I'm getting ready to attach breadboard ends to my table top. The top and ends are cut from 9.5" x 1.5" red oak. Purely for aesthetic reasons, the breadboards will also be 9.5" wide (or deep, rather).

I've thought about either M&T, or a continuous tenon with a single long mortise in the ends, with dowels through the bottom (draw bore with elongated slots in the tongue / tenon / whatever you want to call it in this case.)

Is this a reasonable approach for a 9.5" piece that's basically hanging off in the ether? Is there any advantage to doing individual tenons on each board rather than a single long one ?

If so, what dimensions should I target for the tenon length? Assuming it's 1/2" thick - 1/3rd of the board thickness - is 2" deep enough?

Also, the articles & videos I've read say to only glue the center board so that the rest can move within the groove as necessary. However, the top is made from four boards, so there's no "center." I assume that, if it's glued to one of the center boards, then the table will "grow" more relative to one end of the breadboard than the other.


  1. Are my plan and dimensions sound?
  2. Where should I glue this thing?


  • ...from four boards, so there is no center... Are the boards glued together or is there a gap between each one? If so, how much?
    – Ashlar
    Aug 23, 2017 at 20:26
  • @Ashlar they're to be glued edge-to edge.
    – 3Dave
    Aug 23, 2017 at 20:27
  • When you part-glue a tabletop's tenon into a breadboard end it doesn't have to be on a centre board, you can just apply the glue centrally — just a spread of a few inches.
    – Graphus
    Aug 23, 2017 at 21:30
  • Full disclosure, I hate breadboard ends and hate that they've come back into fashion so much in recent years. Now that I've admitted that, I would avoid using one at all costs since there are better ways of ensuring a top stays flat. Better in this case meaning as effective but much faster and easier so a triple win :-)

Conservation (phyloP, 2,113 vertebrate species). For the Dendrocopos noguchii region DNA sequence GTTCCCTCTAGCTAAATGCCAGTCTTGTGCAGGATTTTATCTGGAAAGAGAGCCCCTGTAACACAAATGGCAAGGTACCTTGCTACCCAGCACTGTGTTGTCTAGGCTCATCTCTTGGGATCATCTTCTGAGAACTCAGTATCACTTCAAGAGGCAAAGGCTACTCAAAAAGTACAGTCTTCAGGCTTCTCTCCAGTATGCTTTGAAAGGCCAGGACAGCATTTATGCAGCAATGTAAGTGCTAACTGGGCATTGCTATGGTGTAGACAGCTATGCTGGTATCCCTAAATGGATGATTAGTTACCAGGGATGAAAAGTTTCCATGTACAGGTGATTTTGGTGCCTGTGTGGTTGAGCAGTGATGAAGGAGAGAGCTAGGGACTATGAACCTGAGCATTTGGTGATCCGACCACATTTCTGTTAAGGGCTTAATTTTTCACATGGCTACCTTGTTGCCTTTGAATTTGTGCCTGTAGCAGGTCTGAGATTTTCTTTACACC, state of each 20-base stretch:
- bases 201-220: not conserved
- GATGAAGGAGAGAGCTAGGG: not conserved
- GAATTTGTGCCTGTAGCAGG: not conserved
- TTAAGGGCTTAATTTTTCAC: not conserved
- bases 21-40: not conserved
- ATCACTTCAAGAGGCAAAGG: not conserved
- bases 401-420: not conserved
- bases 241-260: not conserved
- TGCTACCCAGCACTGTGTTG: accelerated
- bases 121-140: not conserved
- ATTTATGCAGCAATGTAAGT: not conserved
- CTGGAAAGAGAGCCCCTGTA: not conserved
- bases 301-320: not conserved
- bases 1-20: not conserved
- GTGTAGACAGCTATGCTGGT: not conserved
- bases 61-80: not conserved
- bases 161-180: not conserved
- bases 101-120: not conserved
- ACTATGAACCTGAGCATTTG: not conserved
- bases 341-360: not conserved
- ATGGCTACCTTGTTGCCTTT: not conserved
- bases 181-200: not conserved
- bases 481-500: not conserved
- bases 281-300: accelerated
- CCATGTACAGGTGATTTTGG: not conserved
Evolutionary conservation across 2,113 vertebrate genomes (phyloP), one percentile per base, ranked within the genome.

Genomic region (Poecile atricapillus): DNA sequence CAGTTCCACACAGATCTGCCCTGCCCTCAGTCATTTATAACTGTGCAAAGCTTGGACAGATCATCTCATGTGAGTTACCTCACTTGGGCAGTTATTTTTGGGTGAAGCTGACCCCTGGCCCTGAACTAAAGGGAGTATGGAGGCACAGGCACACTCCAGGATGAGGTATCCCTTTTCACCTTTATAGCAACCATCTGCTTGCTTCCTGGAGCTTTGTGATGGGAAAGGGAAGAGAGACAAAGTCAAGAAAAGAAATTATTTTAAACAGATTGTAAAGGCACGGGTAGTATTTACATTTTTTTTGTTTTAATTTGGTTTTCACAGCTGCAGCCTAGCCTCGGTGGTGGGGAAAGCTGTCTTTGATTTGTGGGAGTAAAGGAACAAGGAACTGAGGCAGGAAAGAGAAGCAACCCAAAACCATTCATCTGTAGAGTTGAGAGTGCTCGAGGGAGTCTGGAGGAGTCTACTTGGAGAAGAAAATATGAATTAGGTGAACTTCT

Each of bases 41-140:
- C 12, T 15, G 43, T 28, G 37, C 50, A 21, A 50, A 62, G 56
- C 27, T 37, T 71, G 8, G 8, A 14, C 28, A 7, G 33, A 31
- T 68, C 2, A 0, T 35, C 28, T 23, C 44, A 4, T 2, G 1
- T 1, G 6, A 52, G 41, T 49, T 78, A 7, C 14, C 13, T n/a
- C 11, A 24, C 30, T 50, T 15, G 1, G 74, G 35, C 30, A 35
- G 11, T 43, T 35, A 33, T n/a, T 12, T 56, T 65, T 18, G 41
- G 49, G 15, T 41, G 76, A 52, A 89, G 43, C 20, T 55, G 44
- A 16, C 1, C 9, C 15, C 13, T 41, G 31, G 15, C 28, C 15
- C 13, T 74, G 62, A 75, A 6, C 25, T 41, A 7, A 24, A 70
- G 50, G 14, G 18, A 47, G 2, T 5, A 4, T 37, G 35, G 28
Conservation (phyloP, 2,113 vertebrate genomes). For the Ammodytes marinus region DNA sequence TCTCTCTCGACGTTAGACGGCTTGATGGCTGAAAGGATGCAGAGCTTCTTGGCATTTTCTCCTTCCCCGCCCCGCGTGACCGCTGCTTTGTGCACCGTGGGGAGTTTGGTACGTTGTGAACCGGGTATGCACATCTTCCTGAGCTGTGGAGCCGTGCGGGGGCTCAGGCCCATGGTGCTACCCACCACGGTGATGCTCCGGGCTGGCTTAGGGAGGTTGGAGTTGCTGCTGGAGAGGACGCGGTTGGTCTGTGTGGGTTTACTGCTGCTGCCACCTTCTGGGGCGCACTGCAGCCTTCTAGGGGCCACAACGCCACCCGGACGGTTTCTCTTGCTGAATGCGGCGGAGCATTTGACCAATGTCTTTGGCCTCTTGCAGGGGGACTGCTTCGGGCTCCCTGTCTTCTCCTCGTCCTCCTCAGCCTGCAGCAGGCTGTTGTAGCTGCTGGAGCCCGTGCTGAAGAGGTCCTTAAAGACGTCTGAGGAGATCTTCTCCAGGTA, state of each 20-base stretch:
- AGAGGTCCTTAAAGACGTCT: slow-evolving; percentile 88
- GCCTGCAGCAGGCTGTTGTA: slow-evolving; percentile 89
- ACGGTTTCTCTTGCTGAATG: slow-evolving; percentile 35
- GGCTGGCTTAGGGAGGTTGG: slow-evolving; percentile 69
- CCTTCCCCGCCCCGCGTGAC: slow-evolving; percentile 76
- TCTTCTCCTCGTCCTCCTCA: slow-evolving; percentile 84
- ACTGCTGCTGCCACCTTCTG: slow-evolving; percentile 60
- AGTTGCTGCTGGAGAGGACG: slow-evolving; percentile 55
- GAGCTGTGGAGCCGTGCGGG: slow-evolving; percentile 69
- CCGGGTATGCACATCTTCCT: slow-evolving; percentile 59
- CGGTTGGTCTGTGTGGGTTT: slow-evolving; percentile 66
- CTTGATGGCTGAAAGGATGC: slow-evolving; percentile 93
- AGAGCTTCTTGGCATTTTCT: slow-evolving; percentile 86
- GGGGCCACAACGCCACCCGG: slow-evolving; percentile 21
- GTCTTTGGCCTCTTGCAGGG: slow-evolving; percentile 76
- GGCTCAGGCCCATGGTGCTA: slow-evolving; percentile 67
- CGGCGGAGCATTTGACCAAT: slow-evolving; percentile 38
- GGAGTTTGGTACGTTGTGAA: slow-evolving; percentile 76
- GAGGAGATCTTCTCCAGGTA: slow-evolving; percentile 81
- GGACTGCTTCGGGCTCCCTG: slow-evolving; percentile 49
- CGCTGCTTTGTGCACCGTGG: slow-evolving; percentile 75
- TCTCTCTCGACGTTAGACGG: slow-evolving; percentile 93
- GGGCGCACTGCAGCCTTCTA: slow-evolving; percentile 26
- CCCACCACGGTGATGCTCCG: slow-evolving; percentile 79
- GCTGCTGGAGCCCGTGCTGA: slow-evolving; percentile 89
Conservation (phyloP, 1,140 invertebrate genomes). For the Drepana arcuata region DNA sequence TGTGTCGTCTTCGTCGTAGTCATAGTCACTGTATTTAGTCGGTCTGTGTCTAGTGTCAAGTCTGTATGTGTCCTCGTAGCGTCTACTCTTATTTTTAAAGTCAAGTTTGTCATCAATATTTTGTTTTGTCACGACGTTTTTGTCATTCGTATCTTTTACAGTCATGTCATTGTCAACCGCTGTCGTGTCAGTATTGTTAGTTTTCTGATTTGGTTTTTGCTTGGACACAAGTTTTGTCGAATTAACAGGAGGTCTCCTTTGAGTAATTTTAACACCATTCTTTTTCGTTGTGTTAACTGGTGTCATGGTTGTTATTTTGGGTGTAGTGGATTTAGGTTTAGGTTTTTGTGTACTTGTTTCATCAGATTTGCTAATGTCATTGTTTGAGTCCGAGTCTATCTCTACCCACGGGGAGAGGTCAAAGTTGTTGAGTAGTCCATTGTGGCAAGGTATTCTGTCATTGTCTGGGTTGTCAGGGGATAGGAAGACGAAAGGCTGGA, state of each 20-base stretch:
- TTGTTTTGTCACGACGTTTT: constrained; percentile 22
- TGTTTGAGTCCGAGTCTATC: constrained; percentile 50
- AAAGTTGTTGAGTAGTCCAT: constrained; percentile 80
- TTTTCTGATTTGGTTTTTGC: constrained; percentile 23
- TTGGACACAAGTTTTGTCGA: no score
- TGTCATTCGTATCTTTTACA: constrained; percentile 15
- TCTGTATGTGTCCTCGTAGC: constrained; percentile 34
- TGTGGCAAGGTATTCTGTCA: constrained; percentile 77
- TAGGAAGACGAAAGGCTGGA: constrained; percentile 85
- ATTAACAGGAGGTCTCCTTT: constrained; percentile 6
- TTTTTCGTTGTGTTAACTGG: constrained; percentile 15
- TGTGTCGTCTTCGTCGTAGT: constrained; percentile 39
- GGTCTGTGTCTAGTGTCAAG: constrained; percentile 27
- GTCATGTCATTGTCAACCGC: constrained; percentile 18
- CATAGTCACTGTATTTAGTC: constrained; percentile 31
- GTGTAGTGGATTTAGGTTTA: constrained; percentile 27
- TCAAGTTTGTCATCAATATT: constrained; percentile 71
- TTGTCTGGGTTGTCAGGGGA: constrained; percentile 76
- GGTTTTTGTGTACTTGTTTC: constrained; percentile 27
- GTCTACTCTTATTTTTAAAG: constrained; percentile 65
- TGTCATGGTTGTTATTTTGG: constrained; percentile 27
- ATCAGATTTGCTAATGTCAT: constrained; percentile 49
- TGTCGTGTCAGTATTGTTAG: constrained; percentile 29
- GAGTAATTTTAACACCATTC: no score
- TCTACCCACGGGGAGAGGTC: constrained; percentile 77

– Graphus
    Aug 23, 2017 at 21:32
  • @Graphus I wanted to keep the top boards as long as possible and skip the breadboards, but SWMBO says it'll look like a picnic table. Domestic bliss require breadboards in this case.
    – 3Dave
    Aug 23, 2017 at 21:34

1 Answer 1


Is this a reasonable approach for a 9.5" piece that's basically hanging off in the ether? Is there any advantage to doing individual tenons on each board rather than a single long one ?

I don't think there's anything wrong with beefy breadboard ends if it's the desired look. It is not a technical necessity that they be this big however. If larger breadboard ends are on the plans, then, generally speaking, they should be accompanied by larger tenons.

Multiple tenons vs a single one

I'm using the image below as a visual reference -- but only to improve clarity, not to prescribe a particular construction. As far as going for option 1: "multiple tenons + one continuous tongue" versus option 2: "one long tenon", multiple tenons will offer additional strength to your end piece -- between each tenon (i.e. the material outside the volume defined by the blue transparent outline in the illustration's end piece), there will be solid wood linking the underside of the breadboard end, to the topside. It allows the end piece to keep its shape under pressure.

Multiple tenons also require less material to be removed from the mortise, which is generally the more difficult piece to create (at least, with handtools).

That said, even with multiple tenons, you should keep a tongue (the "Haunch" in the photo) that goes the entire width of your panel (as if you had a single tenon for the first 3/4" of the tenons depth). It it will help prevent cupping for parts of the panel between tenons (if they are far apart). To a lesser degree, it will also prevent light (or liquids) from passing through if your joinery is not completely flush.

enter image description here

(image from woodcraft Breadboard Ends article)

Imagine, for a second, that your breadboard end piece is a hardcover book whose paper pages have been removed, folded closed over the tenon(s). You will want to prevent it from bending or splitting open as you apply downwards force to the table edge. In other words, you want to keep points A and B close to one another in the side-view sketch below. Leaving a gap between tenons (as opposed to a single long tenon) helps with that.